Hole #8 – The double green on this par 4 was one of my favorite complexes on the course. Yet again the front was open for running play, but if your approach drifts offline, you’re in trouble with those bunkers.
Hole #9 – A dogleg left with more artful bunkering. This hole reminded me of a few approaches you see at Royal Melbourne.
Hole #10 – A par 3 straight out of the Sandbelt playbook. The margin for error is so slim with these sharp-edged bunkers. Another effect of the bunkering is that it makes the green appear smaller than it actually is.
Hole #11 – The two photos below are a perfect example of how important approach angles are to scoring well at Kingston Heath. The right side of the 11th fairway is the first below, while the approach from further left is the second photo.
Hole #13 – In the Australian summer when the grasses are higher this hole would be framed beautifully. The front pin is the easiest on this green, but there is a deep hidden bunker behind the putting surface.
Hole #14 – A beautiful par 5 flows naturally across a gentle hill that bisects the entire Kingston Heath property. Long hitters can run a second shot up the right side of the fairway onto the green.
Hole #15 – The famous par 3 15th runs up the ridge of the aforementioned hill. Bunkers surround the green and cut into the putting surface to create that distinctive Sandbelt sharp-edged hazard. The green is also very deep, allowing for a wide range of pin placements.
Hole #16 – The 16th swings hard from left to right followed by an approach to a relatively open green.
Hole #17 – The penultimate hole moves up and over a hill to a well-guarded green. Bunkers inside the slight dogleg can wreak havoc as you see in the second photo below!
Hole #18 – The final par 4 sets up perfectly for a dramatic tournament finish. A wide fairway narrows to a large and well-bunkered green next to the white clubhouse. The huge putting surface is a final taste of the beautiful complexes seen throughout the round.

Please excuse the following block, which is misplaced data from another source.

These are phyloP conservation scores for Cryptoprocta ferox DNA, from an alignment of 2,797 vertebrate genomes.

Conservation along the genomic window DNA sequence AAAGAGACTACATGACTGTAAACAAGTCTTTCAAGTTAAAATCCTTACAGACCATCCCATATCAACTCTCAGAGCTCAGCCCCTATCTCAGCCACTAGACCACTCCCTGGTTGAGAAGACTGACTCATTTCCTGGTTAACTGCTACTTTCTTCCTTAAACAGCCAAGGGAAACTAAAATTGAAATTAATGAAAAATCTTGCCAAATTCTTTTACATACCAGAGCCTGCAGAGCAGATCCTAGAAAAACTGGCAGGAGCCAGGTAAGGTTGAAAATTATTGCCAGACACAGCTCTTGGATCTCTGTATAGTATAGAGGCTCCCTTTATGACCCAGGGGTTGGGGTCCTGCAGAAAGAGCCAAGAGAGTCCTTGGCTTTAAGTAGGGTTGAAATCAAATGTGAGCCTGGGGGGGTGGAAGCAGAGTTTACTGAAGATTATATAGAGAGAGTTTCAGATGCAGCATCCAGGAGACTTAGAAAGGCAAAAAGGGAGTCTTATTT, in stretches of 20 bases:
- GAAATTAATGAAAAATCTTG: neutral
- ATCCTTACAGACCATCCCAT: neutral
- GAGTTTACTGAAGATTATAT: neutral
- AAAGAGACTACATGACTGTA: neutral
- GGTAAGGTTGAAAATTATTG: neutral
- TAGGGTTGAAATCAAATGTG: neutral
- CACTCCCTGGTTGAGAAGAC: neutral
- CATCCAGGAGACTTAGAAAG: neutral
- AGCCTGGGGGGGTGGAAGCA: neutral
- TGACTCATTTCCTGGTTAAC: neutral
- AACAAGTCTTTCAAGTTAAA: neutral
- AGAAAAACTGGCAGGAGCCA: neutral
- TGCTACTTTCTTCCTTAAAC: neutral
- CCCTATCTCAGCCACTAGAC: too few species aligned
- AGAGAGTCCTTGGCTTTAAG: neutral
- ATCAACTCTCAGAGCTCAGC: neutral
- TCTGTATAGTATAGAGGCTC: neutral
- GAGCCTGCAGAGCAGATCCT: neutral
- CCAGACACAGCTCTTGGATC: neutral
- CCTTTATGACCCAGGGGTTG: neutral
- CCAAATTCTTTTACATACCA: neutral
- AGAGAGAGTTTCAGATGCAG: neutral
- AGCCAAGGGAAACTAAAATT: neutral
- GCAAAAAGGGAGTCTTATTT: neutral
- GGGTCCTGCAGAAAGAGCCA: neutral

After the round we explored the clubhouse, which is full of interesting history and paintings. It also showed off one of my favorite things about Kingston Heath – it is packed full of character. One example is the mantle with bottles and engraved rings, each containing the names of those who have made a hole-in-one on the course. The rings date back many decades and the tradition continues to this day.
The course at Kingston Heath embodies everything great about the Australian Sandbelt. The experience is elevated to the next level by the clubs treating guests as if they really are honorary members. The result is an experience that leaves you wanting more and dreaming about going back. If you were to ask me or my dad about the first round we would book if going back to Australia, I think we’d both answer Kingston Heath… I just hope that day comes sooner than later!
Graylyn – Well done, you captured the essence of Kingston Heath perfectly. I agree with it is on a par with some of the best in the world like Shinnecock (or I thought Merion since it’s a small property). Your review brought back great memories since I first met my two crazy Kiwi friends at Kingston Heath. Keep up the great work. John
I agree with you Graylyn, a super course with accommodating people.
The club president greeted me in the pro shop and was most welcoming. A member, who was playing that day, noticed that I was a visitor and a single, so he asked to be put with me so he could impart course knowledge to me. The course is a classic, much better than overrated and grossly expensive layouts like Cape Kidnappers and Kauri Cliffs. Save your money and instead of playing thr latter two, play the sandbelt courses of Kingston, Royal Melbourne, Victoria and Metropolitan Club.